“Businesses identify and regularly review the critical points in their processes and ensure that controls are applied at these points. In addition, companies also follow their customer standards – many companies set detailed quality standards that their suppliers have to comply with.”
Tiwana is used to helping customers set up, refine and improve their HACCP system. “Suppliers such as RS can provide really useful insight to help with HACCP,” he explains. “That might mean that someone from RS walks the production line with a customer and helps them to evaluate potential hot spots and suggest possible improvements. We will also look at the type of PPE [Personal Protective Equipment] they are using, the oils and greases they’re using and even the lighting to make sure they have sealed lights, so that if a bulb breaks its glass can’t enter the food chain.”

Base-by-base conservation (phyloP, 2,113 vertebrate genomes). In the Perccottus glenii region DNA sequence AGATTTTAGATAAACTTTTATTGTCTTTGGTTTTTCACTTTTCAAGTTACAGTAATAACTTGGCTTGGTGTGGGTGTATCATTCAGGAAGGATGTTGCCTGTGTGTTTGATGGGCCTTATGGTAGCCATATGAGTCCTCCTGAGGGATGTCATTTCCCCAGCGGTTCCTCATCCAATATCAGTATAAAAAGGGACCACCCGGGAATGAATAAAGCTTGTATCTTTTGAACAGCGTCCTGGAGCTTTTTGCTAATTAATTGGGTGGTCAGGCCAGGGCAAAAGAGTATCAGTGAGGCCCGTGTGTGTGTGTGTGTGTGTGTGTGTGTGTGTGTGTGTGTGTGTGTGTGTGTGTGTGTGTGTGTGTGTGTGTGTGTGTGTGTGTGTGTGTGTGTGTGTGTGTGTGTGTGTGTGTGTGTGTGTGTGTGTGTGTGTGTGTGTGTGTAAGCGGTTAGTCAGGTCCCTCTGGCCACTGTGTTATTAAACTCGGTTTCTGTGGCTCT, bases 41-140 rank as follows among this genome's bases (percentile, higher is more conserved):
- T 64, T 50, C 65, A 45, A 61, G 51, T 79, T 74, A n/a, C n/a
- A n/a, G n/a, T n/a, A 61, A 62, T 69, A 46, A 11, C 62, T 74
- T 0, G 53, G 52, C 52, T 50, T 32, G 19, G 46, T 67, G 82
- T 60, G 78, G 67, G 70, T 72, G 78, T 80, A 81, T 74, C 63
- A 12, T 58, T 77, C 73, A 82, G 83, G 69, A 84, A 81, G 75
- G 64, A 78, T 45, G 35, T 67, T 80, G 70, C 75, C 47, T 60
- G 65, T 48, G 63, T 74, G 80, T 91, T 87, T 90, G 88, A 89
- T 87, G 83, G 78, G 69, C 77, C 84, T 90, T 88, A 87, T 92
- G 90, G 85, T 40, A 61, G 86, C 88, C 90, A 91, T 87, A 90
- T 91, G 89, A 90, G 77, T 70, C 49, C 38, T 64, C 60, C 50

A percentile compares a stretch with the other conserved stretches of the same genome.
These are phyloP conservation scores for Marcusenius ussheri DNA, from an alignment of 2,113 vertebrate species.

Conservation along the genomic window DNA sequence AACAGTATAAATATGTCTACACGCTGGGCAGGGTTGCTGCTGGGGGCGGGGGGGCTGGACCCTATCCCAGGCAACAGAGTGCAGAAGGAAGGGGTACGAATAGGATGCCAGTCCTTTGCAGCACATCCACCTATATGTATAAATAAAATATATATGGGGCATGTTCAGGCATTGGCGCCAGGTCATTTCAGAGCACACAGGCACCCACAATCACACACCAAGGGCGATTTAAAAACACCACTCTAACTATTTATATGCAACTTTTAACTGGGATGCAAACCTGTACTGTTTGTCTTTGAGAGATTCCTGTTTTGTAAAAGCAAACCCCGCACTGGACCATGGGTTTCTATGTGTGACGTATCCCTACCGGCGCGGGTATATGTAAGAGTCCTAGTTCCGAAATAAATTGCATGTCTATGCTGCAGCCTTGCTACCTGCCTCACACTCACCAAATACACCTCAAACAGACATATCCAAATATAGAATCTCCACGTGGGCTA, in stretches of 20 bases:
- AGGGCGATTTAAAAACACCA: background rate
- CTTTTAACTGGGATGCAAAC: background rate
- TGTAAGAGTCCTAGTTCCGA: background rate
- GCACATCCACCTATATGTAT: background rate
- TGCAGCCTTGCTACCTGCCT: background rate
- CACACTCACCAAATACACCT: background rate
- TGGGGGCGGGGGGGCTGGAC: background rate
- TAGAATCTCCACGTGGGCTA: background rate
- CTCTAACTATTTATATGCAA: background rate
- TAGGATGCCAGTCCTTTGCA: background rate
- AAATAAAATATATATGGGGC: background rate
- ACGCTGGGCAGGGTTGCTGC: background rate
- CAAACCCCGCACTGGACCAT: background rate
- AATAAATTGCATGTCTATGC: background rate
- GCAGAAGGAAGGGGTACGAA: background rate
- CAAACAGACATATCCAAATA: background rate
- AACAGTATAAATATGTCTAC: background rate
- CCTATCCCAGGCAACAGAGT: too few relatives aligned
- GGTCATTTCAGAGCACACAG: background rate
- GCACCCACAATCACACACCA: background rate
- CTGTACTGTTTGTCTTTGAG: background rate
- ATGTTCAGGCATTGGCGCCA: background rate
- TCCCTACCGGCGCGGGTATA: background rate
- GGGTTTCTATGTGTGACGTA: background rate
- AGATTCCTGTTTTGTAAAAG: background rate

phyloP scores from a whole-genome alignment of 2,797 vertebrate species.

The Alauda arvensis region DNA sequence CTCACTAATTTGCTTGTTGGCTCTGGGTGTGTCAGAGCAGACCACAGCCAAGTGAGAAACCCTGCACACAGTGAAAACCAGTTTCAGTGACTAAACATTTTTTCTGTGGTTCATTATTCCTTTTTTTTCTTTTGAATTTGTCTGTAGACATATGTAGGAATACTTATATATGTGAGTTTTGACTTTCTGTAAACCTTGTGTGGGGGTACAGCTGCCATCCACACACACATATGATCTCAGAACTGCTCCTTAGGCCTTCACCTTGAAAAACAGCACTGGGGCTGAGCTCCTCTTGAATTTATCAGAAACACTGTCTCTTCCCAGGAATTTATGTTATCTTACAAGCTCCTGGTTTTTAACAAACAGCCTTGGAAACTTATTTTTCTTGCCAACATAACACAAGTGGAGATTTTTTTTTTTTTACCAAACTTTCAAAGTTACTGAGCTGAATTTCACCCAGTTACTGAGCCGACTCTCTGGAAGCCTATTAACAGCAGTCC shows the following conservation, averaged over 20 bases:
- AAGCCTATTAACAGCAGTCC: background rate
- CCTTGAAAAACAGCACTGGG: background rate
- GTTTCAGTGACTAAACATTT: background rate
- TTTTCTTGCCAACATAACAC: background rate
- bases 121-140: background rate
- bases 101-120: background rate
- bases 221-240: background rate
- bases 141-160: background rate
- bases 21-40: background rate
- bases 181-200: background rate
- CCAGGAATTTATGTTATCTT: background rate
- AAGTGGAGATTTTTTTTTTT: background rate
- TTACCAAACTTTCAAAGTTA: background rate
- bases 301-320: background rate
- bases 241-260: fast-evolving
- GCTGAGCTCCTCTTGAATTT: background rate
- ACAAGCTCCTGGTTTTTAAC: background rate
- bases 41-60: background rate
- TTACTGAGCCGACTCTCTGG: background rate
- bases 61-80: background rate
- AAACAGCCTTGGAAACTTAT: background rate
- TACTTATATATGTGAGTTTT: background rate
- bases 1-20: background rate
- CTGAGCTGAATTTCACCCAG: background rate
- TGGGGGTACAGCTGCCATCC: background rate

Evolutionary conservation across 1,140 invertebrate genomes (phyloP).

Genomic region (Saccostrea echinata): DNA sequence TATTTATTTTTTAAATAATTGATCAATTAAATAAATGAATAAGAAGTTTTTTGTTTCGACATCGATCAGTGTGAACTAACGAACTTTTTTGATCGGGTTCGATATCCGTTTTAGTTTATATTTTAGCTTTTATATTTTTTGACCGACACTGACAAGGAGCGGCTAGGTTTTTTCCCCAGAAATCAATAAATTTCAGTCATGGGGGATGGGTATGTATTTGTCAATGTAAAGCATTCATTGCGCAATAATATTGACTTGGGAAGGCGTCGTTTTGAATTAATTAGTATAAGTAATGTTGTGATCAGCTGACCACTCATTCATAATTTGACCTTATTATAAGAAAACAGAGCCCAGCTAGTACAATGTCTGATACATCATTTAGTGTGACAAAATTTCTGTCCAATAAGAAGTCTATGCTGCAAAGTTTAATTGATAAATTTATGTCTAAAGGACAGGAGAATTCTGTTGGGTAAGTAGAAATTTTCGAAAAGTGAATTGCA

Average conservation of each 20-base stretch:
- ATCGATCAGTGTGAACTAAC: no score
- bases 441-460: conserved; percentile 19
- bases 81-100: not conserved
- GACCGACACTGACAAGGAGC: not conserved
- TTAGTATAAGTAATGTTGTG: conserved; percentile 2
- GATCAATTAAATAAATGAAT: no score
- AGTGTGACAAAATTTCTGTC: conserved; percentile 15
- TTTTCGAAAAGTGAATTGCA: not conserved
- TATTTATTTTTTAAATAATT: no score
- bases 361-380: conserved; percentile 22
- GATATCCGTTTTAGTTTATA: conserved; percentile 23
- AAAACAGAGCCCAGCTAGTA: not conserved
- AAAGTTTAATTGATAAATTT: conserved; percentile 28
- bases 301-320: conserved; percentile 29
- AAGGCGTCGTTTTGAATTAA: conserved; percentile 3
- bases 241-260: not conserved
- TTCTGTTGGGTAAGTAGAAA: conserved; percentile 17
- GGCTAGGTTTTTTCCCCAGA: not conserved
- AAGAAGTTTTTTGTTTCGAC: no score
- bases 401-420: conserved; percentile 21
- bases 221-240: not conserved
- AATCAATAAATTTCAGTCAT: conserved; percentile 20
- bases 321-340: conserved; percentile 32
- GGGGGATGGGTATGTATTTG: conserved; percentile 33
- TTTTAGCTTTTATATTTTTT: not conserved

Tiwana believes that by working with suppliers like RS as well as industry bodies such as the FDF and FSA, who regularly publish advice and legal information to help the industry, it is possible for food manufacturers to greatly reduce the threat that contamination poses. “The consequences are potentially devastating for companies if something goes badly wrong,” he says. “Contamination is a major issue and it’s not something that’s going to go away, simply because consumers are demanding greater information about where their food is coming from. It’s up to manufacturers to keep improving their processes and setting higher standards in the future.”